OK, here's the plan (if God is willing):

1) Every day will be a new devotional. I have enough devotionals for every day for three years

2) Also as I can, I'll be posting on my new political blog (see bottom of page).

Some other housecleaning:

A) If you'd like to just get new postings sent to your email, just submit your address in the box on the left just below. There's just one possible downside, though. Occasionally I'll add a music video at the end that's relevant to the devotional, and you won't get them in the email sent to you. If I add a video though, I'll make sure to mention in the posting, so you'll know to come to the site to see it if you'd like.

B) I actually finished writing new blog posting for the TAWG at the end of 2016. So what I'm doing now is at the beginning of every month, I'll move the earliest month from 3 years ago ahead so that a "new" posting appears every day. That's why you won't find any postings for January 2014, for example.

C) When I started this Blog, I was using the 1984 edition of the NIV, and that’s what I linked to on the Biblegateway site. However, in 2011 Zondervan updated its edition and thus reworded a lot of the NIV translation. Therefore, all the links which went to the 1984 edition now redirect to the 2011 edition, which often has slightly different wording. Thus, part of my editing process has been to update my Scripture quotes in my postings. But I might have missed some, in which case you might see my quote in the posting as a little different from what comes up when you click on my citation link, since that redirects to the 2011 edition on the Biblegateway site. It's a good thing that we realize that the work of translation never ends, but it can be a kind of a pain on a site like this. If you see any difference in verbiage between my quote and what shows up as a link on the Biblegateway site, or if you hover over a link and it has "NIV1984" at the end of it, please notify me and I'll correct it.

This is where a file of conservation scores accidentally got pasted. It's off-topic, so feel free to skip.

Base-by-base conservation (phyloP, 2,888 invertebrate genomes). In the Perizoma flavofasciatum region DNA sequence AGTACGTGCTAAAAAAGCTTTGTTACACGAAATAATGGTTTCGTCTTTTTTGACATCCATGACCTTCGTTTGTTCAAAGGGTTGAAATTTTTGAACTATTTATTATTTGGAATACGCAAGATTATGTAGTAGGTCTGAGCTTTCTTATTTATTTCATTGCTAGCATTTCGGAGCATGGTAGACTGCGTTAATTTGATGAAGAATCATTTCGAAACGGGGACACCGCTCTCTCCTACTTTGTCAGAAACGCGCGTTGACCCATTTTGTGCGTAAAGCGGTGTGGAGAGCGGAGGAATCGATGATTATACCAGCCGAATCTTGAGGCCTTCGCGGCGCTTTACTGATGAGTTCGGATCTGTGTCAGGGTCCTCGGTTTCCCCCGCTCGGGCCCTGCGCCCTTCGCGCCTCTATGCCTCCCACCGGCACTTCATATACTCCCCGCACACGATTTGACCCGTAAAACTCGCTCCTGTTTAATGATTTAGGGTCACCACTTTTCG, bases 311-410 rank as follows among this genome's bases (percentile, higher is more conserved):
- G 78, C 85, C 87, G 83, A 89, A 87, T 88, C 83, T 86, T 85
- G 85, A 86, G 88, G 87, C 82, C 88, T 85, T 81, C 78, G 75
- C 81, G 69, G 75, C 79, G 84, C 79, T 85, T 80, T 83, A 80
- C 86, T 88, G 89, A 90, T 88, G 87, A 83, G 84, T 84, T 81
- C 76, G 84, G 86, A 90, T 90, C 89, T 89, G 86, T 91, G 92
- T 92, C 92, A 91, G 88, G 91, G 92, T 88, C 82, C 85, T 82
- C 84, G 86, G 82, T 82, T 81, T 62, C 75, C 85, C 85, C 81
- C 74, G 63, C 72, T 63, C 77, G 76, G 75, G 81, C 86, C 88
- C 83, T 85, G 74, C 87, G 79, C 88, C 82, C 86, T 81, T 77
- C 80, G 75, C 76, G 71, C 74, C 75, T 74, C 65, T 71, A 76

D) I can't believe I have to say this, but here goes. At the end of every posting is a suggested short prayer that has to do with what we discussed. This is actually what I've prayed when I finished writing it. In no way am I asking you to pray the exact verbiage of my suggested prayer. It's just a springboard for your own prayer, nothing more. Quite frankly, I've never been a fan of praying rote prayers written by someone else. As with everything else I do here, to the degree it helps, great; to the degree it doesn't, chunk it.

As always, thank you so much for reading, even if it's to read one post. God bless.

[Sept 21]--Gethsemane

Matt. 26:36-46

Now we return to Matthew’s Gospel for the final chapters. His last stop before his Passion was a garden. Apparently it was a place he frequented regularly, since Judas was able to lead the soldiers there to arrest him. He often took time out to commune with his Father. Here are just some observations: